Segheswyk in the rolls of collectors of subsidy to King Richard II
in the West Riding of Yorkshire l378-1379. In 1563 Seeggeswyke;
between 1611 and 1619 the Parish registers of Dent, Sidgsweeke; in
1624, Siddswicke; between 1645 and 1698, Sidgwick or Sidgswick;
between 1700 and 1737 the name is entered thirty-six times; of
these, two in 1701 and l736 give Sidgwick; all the Sidgswick.
"The earliest Sedgwick at Dent appears on tomb of Rev. James
Sedgwick, great uncle to Adam Sedgwick who died in 1780, but in
his registry of baptism, 30 Sept. 1715, he is entered as son of
John Sidgswick. Adam Sedgwick maintained that the spelling of the
family name was deliberately changed by this James Sedgwick, at
the suggestion of the then master of Sedberg School.
"On the other hand, a branch of the family who had settled at
Wisbeck, Isle of Ely, called themselves Sedgewick (or Sedgwicke)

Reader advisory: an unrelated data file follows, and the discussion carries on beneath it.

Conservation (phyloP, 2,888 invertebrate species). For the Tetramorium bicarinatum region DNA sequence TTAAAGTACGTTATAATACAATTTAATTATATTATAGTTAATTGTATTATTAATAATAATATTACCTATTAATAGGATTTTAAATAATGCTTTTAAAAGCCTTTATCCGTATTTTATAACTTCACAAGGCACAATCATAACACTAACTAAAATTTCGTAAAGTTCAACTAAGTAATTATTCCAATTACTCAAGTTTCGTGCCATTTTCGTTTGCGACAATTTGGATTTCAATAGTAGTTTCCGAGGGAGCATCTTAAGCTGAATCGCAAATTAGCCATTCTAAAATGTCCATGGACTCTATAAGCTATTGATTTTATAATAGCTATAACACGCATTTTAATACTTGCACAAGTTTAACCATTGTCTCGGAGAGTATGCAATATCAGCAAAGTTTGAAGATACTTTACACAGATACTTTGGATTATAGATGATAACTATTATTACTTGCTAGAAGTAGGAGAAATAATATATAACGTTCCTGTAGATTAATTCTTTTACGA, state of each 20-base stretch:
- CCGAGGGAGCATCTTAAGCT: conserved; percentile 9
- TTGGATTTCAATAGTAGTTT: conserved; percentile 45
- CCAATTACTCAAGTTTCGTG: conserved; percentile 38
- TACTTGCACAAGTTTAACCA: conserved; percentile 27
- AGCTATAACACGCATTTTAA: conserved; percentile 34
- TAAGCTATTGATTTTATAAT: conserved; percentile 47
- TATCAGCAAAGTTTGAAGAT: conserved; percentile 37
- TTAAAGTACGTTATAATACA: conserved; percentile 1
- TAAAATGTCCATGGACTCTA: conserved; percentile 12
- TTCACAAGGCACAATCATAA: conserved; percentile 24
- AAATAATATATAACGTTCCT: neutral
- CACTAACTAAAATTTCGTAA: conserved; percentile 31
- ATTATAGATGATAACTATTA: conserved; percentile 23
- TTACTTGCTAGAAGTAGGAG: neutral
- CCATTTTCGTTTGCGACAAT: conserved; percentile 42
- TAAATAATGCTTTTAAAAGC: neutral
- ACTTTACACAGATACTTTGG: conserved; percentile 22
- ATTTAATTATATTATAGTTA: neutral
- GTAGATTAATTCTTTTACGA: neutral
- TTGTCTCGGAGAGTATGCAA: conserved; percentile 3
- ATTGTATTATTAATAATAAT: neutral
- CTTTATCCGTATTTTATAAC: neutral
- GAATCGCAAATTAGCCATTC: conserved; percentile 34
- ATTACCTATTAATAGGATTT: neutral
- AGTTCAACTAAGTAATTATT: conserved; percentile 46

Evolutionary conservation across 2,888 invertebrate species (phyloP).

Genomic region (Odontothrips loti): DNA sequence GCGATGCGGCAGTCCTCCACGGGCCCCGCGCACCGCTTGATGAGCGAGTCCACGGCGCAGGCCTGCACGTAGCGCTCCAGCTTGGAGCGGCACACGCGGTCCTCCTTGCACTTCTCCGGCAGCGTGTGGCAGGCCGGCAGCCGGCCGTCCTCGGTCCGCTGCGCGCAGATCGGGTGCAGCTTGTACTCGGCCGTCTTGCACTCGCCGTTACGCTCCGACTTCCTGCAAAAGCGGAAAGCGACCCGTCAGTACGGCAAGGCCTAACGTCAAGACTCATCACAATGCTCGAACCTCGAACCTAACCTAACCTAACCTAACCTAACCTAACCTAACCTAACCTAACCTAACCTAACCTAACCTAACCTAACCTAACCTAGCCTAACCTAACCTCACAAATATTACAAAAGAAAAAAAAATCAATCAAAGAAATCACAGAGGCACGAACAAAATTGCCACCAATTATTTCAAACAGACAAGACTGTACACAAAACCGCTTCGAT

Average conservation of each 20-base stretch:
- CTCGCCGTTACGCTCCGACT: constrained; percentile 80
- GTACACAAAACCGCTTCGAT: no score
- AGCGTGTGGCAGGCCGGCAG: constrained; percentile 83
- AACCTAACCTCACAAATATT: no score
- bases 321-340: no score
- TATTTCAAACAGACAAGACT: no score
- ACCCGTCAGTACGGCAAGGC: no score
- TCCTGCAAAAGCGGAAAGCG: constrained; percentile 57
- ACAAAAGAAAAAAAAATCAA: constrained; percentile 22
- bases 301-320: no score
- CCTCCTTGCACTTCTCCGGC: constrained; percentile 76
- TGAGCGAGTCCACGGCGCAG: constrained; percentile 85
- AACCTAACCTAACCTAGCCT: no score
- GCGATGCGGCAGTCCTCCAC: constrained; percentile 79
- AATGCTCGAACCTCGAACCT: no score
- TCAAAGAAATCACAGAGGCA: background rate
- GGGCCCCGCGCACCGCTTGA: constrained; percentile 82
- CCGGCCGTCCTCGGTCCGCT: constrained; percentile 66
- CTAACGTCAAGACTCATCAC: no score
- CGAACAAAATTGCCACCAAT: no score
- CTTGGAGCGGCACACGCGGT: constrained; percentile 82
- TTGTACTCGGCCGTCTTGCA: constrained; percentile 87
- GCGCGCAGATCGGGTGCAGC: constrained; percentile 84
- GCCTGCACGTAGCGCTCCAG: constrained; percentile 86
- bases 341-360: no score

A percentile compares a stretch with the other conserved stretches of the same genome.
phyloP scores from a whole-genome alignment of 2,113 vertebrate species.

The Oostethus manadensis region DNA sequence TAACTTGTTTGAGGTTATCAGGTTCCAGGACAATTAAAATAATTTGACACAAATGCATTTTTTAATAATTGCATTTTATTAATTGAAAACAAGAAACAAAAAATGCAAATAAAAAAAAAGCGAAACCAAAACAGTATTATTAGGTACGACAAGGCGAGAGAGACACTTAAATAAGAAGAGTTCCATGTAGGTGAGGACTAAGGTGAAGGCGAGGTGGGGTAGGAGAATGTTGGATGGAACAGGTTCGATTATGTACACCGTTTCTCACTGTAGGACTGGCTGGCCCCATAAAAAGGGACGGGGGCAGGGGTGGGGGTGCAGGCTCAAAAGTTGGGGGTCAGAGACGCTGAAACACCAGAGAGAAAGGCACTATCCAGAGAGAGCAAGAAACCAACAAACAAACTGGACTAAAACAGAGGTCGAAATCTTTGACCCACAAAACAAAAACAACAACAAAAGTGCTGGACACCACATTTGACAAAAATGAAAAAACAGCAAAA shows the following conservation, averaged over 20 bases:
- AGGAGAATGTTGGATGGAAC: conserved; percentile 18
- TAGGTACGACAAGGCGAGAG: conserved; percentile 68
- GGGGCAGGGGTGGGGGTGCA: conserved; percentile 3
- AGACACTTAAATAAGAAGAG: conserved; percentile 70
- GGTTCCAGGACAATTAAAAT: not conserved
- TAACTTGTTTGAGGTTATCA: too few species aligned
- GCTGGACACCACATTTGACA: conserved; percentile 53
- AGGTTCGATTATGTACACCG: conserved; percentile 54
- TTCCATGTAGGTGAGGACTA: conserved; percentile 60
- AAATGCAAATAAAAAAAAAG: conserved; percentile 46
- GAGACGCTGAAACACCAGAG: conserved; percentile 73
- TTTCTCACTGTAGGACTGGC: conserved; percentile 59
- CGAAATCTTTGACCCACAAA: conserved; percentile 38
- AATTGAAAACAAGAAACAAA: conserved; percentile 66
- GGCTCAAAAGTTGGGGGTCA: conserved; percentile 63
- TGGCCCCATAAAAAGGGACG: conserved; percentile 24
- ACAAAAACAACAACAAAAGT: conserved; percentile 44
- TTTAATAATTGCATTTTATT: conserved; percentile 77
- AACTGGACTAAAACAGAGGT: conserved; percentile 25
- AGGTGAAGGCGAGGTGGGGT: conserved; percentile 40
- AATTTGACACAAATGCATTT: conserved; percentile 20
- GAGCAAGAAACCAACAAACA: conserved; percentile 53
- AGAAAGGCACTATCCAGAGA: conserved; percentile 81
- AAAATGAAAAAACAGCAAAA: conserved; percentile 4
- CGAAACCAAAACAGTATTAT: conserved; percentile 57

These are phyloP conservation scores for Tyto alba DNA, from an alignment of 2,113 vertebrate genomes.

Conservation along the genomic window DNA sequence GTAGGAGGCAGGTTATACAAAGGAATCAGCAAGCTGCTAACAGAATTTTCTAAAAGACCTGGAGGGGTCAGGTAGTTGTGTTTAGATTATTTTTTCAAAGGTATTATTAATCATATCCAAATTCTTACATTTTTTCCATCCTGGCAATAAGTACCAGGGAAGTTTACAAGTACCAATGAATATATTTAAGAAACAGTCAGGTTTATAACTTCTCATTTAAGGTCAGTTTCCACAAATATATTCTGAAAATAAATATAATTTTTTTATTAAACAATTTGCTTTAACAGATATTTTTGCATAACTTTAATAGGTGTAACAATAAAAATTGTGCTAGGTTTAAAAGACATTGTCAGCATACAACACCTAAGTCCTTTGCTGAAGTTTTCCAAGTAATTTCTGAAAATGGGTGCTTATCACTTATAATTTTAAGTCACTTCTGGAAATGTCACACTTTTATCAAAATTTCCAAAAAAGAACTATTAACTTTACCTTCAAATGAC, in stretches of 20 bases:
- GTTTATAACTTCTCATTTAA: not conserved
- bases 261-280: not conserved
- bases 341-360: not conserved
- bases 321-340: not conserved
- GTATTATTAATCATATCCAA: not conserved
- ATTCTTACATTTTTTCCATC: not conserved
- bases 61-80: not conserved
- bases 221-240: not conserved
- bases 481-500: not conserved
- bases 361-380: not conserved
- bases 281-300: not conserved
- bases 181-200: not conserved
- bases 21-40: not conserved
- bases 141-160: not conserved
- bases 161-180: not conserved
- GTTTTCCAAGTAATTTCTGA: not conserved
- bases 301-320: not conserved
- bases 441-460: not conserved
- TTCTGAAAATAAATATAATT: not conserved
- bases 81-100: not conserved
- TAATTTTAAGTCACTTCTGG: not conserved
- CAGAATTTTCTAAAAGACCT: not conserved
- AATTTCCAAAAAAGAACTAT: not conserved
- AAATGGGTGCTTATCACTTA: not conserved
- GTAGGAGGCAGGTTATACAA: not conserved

at the beginning of the 17th century (Visitation of Cambridgeshire,
made in 1619, by Henry St. George, Richmond herald; printed by Sir
Tho. Phillips, Middle Hill Press, 1840,) and they are said to have
adopted a characteristic crest, a bundle of sedge bound up in a
form like that of a wheat-sheaf."
Along this same -line of thought we quote from a letter frcm a
Mr. George Sedgwick, of Leicester, England, written to Mr. George H.
Sedgwick, of New Jersey, later of Rochester, N. Y., who described
himself as "a retired Civil Servant of His Majesty, and a Justice of
the Peace for the Borough of Leicester," as follows; "For many years
past I have been interested in our family tree, and have tried to
trace the source of our surname, and with a certain amount of success.
Traveling through nearly all the large towns of the United Kingdom,
I have found persons of our name, tho always few in number, in many
parts of the country, but mainly in the Northern parts of England.